Why We Don’t Always Want to be Healed

14048802151_427b343901_cI was reading John 5, and there it was, a flashlight moment. You know those times when you’re reading and certain words jump out on you as if you’d never seen them before? You’re going along, reading something you’ve read probably a hundred times, and suddenly an invisible flashlight beams onto the familiar words, lighting them up with fresh meaning. Flashlight moment.

John 5 contains the story of Jesus healing a paralyzed man. Jesus is in Jerusalem, and He singles this man out for reasons known only to Him and the Father. This was not unusual in itself; Jesus often picked people out of a crowd. In this particular story, the paralyzed man lives by a special pool. There was a multitude of suffering people at the pool because, as the text tells us, every so often “an angel went down and stirred the water”, and the first person into the pool would be healed. Ok, so that particular detail is a bit… unusual.

Our guy has lived near this pool for a long time, hoping for someone to help him into the water. For years he’d watched person after person get healing. But healing had always eluded him, and he’s helpless to change his situation. Enter Jesus.

Then (and here’s my flashlight moment) Jesus asks a surprising question. He says to the man, “Do you want to be made well?”

Wait, what?! Why would Jesus ask him such a thing?

There had to be more than meets the eye here. Jesus often asked questions of the people He encountered as a way of getting them to see their own hearts. Here’s the thing: our paralyzed friend may not have had a choice in his physical condition, but all of a sudden he did have a choice for his healing. A choice that could change his life.

And we don’t like change.

I believe what Jesus is saying with His question is, “Are you ready for change? Are you willing to live a different life?” I believe He asks the same questions of us anytime He gets ready to work in our lives. Because He knows that good change can still be hard change, he wants to see if we’re willing for the changes, and the healing, He wants to give us.

I’m like the man waiting by the pool. I sit in my doubts, fears and discouragements, unable to immerse myself into my own healing from these things. The healing’s so close I can taste the salt air of the water. I watch person after person step in and come out clean, while I sit, wrestling with the same old things that I cannot shake off no matter how hard I try. But when Jesus shows up and the power of the Holy Spirit is extended to me like salve on a stick, how do I respond?

While we can’t imagine anyone choosing to remain paralyzed, we often choose to stay in our mess, in our pain, in our self-imposed paralysis because sometimes it’s too much to imagine a different life than the one we have. If our friend were to accept Jesus’ offer, he would have had to pick up his mat, leave the familiar pool, and go into the big city. He would have had to find a new place to live. He would have had to get a job. And he would have had to forge a new identity other than “the paralyzed guy”. He knew what being paralyzed felt like and what was required of him; doing something different might be a tall order.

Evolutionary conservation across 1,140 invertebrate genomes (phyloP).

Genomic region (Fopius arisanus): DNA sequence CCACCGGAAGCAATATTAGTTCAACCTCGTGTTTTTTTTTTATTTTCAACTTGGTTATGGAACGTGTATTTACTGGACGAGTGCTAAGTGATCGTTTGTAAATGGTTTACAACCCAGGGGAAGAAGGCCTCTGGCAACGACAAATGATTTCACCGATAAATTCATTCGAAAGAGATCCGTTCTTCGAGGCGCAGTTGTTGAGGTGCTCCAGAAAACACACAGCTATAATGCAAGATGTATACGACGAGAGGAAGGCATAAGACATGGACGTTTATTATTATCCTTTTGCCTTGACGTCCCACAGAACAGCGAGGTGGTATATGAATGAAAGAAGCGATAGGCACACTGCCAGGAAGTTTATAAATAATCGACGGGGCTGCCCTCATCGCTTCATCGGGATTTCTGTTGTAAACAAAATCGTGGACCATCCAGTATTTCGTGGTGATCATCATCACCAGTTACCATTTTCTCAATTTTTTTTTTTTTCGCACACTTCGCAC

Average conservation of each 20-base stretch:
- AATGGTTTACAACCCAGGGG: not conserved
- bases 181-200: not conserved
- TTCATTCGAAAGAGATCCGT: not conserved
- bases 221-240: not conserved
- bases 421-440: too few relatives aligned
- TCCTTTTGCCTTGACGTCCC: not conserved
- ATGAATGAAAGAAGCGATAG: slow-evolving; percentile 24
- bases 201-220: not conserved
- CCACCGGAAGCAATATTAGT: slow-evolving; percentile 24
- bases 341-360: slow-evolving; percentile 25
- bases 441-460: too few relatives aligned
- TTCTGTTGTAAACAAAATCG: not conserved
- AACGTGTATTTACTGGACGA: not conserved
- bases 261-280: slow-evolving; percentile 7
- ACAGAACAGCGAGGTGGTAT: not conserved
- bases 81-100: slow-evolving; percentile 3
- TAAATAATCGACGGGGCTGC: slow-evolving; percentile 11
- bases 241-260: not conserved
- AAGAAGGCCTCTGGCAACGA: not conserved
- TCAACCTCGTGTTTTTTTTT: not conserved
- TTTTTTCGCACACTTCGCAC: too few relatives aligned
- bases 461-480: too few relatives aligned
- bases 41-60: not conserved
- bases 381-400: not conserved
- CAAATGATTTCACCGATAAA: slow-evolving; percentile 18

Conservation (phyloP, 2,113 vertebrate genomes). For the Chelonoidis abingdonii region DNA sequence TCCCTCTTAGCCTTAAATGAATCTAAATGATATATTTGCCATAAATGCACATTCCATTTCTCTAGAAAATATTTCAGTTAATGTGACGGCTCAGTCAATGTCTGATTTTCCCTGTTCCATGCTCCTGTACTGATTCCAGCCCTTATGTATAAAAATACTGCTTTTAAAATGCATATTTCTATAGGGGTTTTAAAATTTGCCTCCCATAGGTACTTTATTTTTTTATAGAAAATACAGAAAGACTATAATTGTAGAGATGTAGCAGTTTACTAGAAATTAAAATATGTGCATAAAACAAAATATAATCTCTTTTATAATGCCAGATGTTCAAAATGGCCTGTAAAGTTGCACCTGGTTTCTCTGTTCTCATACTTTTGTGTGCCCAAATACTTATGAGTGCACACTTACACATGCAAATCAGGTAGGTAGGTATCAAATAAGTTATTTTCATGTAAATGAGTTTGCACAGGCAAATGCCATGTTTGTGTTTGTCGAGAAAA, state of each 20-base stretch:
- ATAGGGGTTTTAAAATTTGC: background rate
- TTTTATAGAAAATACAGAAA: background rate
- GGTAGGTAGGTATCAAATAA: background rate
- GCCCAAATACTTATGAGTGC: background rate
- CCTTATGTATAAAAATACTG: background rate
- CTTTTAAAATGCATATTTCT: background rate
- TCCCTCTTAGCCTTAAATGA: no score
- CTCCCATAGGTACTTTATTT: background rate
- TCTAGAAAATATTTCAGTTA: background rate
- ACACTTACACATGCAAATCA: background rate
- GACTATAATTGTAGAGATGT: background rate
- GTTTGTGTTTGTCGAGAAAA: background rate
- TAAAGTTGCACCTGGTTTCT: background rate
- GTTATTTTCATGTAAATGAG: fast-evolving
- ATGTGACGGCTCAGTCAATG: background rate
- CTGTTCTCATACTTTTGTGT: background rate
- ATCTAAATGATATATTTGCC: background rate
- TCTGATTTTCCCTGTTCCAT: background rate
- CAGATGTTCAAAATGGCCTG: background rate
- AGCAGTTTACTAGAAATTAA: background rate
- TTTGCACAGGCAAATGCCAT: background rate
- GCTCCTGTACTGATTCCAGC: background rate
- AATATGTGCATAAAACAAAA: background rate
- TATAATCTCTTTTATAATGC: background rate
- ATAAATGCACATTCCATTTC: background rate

We humans have a funny way of being able to put up with bondage as long as it’s not killing us. Trading the familiar pain for the unknowns of freedom can feel like too much; as they say, better to put up with the enemy you know that the enemy you don’t.

Walking in the freedom that Jesus offers can mean we might have to walk in new ways of thinking. We might have to ditch old habits, or unhealthy people, or whatever is keeping us held down. We might have to get a little more responsible or stop blaming our condition for the way we are. We might have to forge a new identity as Jesus’ child instead of whatever label our condition was giving us.

Is it worth it to us to cooperate with Jesus?

Turns out, it was worth it to our friend, and Jesus healed him on the spot. As commentator Matthew Henry puts it, “he who couldn’t turn himself in bed, the next minute could carry his bed.” If we take Jesus up on His offer to turn our lives inside out for the sake of our freedom, are we ready for what will follow? Are we ready to breathe the air of freedom? Are we ready to go deeper with Him into the new paths He has for us? Because those who are known by Jesus, and know Him in return, belong to Him.

The thing is, there’s so much waiting for us when we’re willing to be healed.

Photo credit: Jerzy Durczak (a.k.a.” jurek d.”) via Visualhunt / CC BY-NC-ND

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